10th millennium BCE in North American history
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The 10th millennium BCE in North American history provides a timeline of events occurring within the North American continent from 12,000 years ago through 9001 BCE in the Gregorian calendar. Although this timeline segment may include some European or other world events that profoundly influenced later American life, it focuses on developments within Native American communities. The archaeological records supplements indigenous recorded and oral history.
Because of the inaccuracies inherent in radiocarbon dating and in interpreting other elements of the archaeological record, most dates in this timeline represent approximations that may vary a century or more from source to source. The assumptions implicit in archaeological dating methods also may yield a general bias in the dating in this timeline.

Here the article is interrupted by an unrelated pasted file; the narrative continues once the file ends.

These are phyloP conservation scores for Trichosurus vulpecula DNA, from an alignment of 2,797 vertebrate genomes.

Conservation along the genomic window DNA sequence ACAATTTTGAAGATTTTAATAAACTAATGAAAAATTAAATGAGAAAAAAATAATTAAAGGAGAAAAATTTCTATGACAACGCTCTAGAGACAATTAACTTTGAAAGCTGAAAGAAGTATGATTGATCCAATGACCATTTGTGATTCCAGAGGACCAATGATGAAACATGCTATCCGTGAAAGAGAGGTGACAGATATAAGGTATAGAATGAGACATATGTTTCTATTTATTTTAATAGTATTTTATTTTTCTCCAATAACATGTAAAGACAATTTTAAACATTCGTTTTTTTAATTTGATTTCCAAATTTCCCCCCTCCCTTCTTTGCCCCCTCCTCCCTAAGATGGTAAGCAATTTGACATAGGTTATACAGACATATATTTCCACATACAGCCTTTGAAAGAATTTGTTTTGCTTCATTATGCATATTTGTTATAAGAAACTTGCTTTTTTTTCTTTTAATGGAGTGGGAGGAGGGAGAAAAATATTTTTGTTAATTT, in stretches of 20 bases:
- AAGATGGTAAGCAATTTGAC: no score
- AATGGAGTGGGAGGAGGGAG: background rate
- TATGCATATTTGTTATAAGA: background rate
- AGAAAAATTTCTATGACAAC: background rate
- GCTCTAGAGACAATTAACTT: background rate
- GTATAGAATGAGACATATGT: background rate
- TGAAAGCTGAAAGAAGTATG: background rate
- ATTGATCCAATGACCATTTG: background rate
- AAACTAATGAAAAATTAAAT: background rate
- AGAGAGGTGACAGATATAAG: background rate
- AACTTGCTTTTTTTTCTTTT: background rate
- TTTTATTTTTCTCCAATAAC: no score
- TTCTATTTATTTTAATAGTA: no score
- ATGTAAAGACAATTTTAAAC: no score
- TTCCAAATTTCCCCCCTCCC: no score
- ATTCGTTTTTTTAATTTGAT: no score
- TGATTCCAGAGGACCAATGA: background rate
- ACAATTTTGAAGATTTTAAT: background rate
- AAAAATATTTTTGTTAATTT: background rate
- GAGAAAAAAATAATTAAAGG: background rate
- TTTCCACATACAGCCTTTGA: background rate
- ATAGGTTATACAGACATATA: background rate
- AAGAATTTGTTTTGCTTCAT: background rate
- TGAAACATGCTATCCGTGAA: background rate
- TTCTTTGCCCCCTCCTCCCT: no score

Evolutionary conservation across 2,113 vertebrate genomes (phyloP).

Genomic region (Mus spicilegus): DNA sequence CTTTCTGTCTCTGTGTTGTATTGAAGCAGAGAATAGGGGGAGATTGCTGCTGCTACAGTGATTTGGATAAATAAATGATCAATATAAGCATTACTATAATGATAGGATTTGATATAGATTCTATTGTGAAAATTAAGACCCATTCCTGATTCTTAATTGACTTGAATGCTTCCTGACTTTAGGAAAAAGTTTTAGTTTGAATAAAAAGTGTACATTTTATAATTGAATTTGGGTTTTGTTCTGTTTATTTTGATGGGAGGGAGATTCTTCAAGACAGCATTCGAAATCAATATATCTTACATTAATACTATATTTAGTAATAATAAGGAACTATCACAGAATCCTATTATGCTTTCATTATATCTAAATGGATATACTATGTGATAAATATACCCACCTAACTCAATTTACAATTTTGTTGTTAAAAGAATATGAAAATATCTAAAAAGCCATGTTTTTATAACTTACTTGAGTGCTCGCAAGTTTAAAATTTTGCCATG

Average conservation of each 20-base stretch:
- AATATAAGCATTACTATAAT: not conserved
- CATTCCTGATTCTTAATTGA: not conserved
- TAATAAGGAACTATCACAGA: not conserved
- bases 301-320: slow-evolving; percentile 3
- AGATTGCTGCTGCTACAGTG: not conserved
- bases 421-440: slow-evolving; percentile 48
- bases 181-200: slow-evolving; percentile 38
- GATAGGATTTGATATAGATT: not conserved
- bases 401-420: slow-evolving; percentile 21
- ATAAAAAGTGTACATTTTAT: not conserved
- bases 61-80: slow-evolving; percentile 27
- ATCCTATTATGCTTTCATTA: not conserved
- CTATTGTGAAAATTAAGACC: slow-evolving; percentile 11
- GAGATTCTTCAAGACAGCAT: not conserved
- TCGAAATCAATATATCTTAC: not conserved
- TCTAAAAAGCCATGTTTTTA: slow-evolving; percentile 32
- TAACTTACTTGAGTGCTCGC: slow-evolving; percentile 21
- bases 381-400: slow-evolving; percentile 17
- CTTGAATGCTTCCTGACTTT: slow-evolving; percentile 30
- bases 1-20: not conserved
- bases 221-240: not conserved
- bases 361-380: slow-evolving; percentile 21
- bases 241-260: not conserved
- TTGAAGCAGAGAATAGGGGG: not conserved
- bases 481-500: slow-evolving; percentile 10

- 9500 BCE: Cordilleran and Laurentide ice sheets retreat enough to open a habitable ice-free corridor through Canada along the eastern flank of the Rocky Mountains.
- 9500 BCE: People craft early Clovis spear points, knives, and skin scrapers from rock in New Mexico.
- 9250–8950 BCE: Clovis points - thin, fluted projectile points created using bifacial percussion flaking - are created by Clovis culture peoples in the Plains and Southwestern North America
- 9001 BCE: Archaeological materials found on Channel Islands off the California coast and in coastal Peru.
- O'Brien, Michael John and R. Lee Lyman. 'Applying Evolutionary Archaeology: A Systematic Approach. New York: Springer, 2000: 355. ISBN 978-0-306-46253-5.